We believe that to achieve this vision, our school policies, practices and people must be aligned and accountable, not only to standardized test scores, but also to progress on measures of equity and opportunity, such as access to early education, advanced level programs and post-secondary preparation, elimination of tracking based on race or class, equalization of disciplinary treatment, and increasing staff diversity and cultural competence.

We know that our children’s success in school can only be achieved in partnership with their families. This understanding is reflected in the use of AIM revenues to promote and support family engagement. This must include effective approaches to build parent power and ability to impact what happens in schools. Because we believe that transparency and accountability to the community is an important aspect of the path to racial and economic equity, we support local establishment of goals, and accountability and reporting to local communities. We recognize that ‘local control’ has often operated in favor of the most privileged. We must ensure that throughout the process, the interests of all parts of our communities, and the goal of equity, are served by the AIM program.

We strongly support the use of AIM revenue for professional development. We need teachers and other supporting adults that are ready, willing and able to validate the cultures of all of their students, and implement instruction and engagement strategies that support all students, particularly students of color, in meeting high expectations and achieving at a high level.

The AIM requirement that districts implement formative assessment practices is also crucial. Educators need timely, useful assessments to inform, shape and target their interventions and practice, and students need them to recognize and support their development and success.

We agree there is a need to level fiscal disparities between demographically similar districts. We strongly agree with the idea of creating incentives for districts to cooperate to reduce racial enrollment disparities. This is a regional problem that demands regional solutions. The current system penalizes ‘sending’ districts, and this should be changed.

ISAIAH supports the examination of the merits of one collaborative Metropolitan Integration District. Its service area would coincide with that of the Metropolitan Council, which would provide enhanced opportunities for collaboration on housing and transit to promote stable conditions and access to opportunity for students across the Metro area.

Past public policy has divided and stratified our society by race and class, and institutionalized inequities. Schools that mirror this division and stratification can only perpetuate systemic racism, marginalizing students of color and socializing white students into the lie of white superiority. They create deep racial disparities in student outcomes. They sustain the divisions that rob us all of our wholeness, and put our democracy in peril. As long as we allow our current reality of deeply segregated schools, classrooms, and opportunities to stand, we abandon all hope of a bright future for any of us, whatever our race, in an increasingly diverse Minnesota.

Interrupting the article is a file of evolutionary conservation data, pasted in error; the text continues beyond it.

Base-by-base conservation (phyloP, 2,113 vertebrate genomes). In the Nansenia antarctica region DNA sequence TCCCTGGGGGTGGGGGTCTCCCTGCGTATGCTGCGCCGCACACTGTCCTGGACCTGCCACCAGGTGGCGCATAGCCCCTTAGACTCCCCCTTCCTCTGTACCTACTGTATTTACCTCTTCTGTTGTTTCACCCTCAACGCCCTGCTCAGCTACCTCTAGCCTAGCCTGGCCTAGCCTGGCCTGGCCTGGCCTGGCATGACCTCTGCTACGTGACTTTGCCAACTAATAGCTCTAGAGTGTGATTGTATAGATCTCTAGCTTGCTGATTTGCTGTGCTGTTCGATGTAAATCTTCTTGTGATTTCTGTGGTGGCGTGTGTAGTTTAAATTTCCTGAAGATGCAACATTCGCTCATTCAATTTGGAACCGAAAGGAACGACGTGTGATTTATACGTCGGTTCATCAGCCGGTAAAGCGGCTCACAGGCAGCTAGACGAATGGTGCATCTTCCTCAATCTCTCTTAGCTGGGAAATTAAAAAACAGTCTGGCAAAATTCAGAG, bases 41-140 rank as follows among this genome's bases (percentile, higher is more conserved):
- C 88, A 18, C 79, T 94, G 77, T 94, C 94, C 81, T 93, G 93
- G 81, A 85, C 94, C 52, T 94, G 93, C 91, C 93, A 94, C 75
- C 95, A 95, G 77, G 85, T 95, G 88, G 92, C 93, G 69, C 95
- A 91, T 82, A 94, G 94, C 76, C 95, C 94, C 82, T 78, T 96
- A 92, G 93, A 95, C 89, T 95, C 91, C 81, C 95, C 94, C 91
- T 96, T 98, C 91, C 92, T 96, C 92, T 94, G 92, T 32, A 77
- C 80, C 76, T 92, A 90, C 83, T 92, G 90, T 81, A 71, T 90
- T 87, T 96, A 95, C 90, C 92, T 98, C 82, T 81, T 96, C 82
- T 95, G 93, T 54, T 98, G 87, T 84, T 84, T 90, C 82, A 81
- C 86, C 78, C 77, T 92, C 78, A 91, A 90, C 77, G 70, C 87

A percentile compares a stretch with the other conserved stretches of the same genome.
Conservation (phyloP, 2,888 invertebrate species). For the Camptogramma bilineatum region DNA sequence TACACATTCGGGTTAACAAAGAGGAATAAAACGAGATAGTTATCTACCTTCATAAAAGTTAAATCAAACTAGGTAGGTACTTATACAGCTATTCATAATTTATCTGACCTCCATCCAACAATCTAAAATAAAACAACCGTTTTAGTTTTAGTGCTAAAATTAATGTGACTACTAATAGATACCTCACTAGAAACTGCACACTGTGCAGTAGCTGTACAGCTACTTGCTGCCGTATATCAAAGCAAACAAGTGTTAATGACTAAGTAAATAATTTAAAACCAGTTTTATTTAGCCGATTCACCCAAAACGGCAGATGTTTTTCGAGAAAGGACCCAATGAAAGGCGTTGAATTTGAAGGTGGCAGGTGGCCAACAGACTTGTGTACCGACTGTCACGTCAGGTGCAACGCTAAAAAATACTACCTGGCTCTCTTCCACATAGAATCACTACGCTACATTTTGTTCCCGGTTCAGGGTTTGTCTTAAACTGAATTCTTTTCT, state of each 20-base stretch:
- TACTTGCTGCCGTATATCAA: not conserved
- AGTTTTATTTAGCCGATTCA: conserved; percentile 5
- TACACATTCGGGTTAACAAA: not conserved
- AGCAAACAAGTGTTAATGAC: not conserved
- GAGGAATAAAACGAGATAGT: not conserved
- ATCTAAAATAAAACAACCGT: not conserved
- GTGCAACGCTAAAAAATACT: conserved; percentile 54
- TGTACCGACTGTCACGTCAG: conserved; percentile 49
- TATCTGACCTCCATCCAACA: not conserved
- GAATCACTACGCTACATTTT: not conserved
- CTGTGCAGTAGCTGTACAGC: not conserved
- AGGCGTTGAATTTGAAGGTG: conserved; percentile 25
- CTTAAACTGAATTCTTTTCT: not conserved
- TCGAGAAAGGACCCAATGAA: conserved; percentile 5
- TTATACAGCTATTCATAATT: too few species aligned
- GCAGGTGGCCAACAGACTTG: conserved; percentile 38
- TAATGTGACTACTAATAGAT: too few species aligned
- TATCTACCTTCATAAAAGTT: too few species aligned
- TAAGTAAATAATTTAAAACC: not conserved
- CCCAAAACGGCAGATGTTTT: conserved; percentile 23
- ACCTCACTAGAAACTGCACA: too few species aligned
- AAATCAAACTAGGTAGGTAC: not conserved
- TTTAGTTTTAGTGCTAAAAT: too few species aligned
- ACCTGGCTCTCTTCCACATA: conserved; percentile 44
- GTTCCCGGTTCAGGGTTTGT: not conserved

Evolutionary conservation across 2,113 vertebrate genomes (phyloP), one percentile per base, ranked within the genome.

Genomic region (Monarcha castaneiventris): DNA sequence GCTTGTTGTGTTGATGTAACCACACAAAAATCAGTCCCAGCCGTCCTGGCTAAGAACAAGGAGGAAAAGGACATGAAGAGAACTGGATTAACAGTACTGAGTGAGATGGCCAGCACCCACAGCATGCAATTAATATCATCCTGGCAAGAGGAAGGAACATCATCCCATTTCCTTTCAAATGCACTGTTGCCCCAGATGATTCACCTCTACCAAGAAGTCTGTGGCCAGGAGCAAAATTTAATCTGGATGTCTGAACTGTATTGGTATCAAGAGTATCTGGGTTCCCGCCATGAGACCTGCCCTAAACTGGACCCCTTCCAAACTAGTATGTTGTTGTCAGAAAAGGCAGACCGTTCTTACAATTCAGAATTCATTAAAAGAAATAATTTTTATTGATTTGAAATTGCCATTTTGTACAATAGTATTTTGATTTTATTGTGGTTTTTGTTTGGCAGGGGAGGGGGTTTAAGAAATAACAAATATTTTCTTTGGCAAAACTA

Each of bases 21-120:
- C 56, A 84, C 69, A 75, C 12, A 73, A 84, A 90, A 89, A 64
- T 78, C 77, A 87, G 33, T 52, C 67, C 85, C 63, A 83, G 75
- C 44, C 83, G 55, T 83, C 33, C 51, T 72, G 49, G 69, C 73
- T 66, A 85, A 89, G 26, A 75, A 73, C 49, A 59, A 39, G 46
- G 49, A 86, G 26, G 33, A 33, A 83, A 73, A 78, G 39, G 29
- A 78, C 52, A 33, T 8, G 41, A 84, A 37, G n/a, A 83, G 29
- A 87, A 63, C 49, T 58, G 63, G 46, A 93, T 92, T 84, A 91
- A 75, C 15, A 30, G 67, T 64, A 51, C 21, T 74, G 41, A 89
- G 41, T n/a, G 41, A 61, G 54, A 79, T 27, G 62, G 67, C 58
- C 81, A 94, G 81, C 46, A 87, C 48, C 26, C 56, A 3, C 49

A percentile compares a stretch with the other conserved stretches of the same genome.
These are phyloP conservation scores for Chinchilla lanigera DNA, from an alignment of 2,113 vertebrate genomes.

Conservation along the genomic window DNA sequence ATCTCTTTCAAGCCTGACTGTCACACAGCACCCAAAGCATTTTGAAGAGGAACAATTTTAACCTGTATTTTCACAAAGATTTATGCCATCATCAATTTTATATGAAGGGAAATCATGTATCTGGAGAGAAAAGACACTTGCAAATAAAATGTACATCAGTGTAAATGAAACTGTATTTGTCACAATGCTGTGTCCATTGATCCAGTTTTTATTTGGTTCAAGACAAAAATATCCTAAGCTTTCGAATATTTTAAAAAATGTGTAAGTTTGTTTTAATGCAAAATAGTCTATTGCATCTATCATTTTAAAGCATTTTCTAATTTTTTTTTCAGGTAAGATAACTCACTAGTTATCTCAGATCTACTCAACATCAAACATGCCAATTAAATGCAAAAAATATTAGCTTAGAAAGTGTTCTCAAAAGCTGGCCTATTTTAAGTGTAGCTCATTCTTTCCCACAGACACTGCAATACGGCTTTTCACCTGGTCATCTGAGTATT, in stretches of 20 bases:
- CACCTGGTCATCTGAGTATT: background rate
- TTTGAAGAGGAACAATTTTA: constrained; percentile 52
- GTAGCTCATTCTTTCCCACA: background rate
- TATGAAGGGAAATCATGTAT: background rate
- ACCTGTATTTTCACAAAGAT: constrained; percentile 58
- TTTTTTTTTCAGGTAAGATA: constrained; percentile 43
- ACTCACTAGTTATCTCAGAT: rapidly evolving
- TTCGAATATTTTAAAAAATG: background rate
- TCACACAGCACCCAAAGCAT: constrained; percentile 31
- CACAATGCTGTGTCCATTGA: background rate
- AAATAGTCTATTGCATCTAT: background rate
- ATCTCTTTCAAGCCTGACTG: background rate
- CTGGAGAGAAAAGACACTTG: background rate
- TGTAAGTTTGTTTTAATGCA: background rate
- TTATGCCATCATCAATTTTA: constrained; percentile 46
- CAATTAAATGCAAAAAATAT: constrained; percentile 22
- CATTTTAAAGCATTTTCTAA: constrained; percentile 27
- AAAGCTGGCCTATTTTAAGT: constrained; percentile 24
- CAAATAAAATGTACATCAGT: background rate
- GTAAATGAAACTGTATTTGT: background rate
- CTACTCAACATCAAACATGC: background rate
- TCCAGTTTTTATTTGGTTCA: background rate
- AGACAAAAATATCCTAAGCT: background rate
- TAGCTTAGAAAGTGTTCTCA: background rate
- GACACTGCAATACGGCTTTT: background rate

Truly integrated, equitable schools can seem an impossible dream. But our history teaches us that when we act together with faith and courage, new things are possible. Either we believe that all African American, all Latino, all Asian, all Native American children can achieve, or we don’t. If we believe, then we know our institutions are failing these children and their families. If we believe, we do not have the choice to give up simply because it is not easy, or because we have not yet found the right approach.

Integration and the pursuit of equity is not a social experiment, but a moral and societal imperative. As people of faith, we deeply believe that healthy, equitable communities are possible. We can create the conditions that will enable families and communities who have been left behind to thrive and flourish. The status quo of separate and stratified education and opportunity to thrive is immoral, unsustainable, and cannot be allowed to stand. We must summon the courage to co-create bold solutions that can transform our society, and put us on a path to shared prosperity, grounded in racial and economic equity.

The AIM program may be a small step, but it would be a step in the direction of transformation. **We know in our hearts that while the path toward equity may be a rocky and difficult one, it is the path we must take, together, step by step, in faith and hope. **The Minnesota Legislature should come together courageously, as the Task Force did, to enact the Achievement and Integration for Minnesota (AIM) program outlined in the Task Force recommendations for the good of our whole state. It will be an important step toward the bright future we know to be possible for all our children.